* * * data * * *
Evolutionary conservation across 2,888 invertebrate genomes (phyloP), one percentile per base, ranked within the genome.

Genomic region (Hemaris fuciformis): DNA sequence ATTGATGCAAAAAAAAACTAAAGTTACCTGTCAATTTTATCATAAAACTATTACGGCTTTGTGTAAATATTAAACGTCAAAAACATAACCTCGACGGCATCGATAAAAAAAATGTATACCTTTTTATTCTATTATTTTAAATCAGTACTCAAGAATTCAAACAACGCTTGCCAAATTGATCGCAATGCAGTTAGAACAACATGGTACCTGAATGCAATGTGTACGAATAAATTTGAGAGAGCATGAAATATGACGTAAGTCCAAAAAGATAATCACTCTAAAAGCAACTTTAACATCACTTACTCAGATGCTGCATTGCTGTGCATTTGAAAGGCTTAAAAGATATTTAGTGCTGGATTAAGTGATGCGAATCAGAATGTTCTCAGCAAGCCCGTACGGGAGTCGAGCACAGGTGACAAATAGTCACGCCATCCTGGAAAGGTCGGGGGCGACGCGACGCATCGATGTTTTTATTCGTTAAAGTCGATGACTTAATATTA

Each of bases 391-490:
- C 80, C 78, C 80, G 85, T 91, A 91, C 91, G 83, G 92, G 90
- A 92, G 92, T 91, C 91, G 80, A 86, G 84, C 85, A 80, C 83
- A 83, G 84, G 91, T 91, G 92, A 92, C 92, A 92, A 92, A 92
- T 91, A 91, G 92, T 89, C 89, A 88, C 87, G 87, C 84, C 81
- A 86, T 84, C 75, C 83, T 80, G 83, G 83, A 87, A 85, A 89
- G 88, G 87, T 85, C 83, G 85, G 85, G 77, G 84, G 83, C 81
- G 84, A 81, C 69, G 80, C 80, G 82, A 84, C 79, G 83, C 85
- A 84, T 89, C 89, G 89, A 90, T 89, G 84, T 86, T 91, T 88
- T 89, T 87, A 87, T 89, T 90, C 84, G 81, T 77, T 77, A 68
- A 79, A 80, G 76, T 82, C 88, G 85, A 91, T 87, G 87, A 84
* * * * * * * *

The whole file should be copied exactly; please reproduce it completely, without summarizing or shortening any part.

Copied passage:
Evolutionary conservation across 2,888 invertebrate genomes (phyloP), one percentile per base, ranked within the genome.

Genomic region (Hemaris fuciformis): DNA sequence ATTGATGCAAAAAAAAACTAAAGTTACCTGTCAATTTTATCATAAAACTATTACGGCTTTGTGTAAATATTAAACGTCAAAAACATAACCTCGACGGCATCGATAAAAAAAATGTATACCTTTTTATTCTATTATTTTAAATCAGTACTCAAGAATTCAAACAACGCTTGCCAAATTGATCGCAATGCAGTTAGAACAACATGGTACCTGAATGCAATGTGTACGAATAAATTTGAGAGAGCATGAAATATGACGTAAGTCCAAAAAGATAATCACTCTAAAAGCAACTTTAACATCACTTACTCAGATGCTGCATTGCTGTGCATTTGAAAGGCTTAAAAGATATTTAGTGCTGGATTAAGTGATGCGAATCAGAATGTTCTCAGCAAGCCCGTACGGGAGTCGAGCACAGGTGACAAATAGTCACGCCATCCTGGAAAGGTCGGGGGCGACGCGACGCATCGATGTTTTTATTCGTTAAAGTCGATGACTTAATATTA

Each of bases 391-490:
- C 80, C 78, C 80, G 85, T 91, A 91, C 91, G 83, G 92, G 90
- A 92, G 92, T 91, C 91, G 80, A 86, G 84, C 85, A 80, C 83
- A 83, G 84, G 91, T 91, G 92, A 92, C 92, A 92, A 92, A 92
- T 91, A 91, G 92, T 89, C 89, A 88, C 87, G 87, C 84, C 81
- A 86, T 84, C 75, C 83, T 80, G 83, G 83, A 87, A 85, A 89
- G 88, G 87, T 85, C 83, G 85, G 85, G 77, G 84, G 83, C 81
- G 84, A 81, C 69, G 80, C 80, G 82, A 84, C 79, G 83, C 85
- A 84, T 89, C 89, G 89, A 90, T 89, G 84, T 86, T 91, T 88
- T 89, T 87, A 87, T 89, T 90, C 84, G 81, T 77, T 77, A 68
- A 79, A 80, G 76, T 82, C 88, G 85, A 91, T 87, G 87, A 84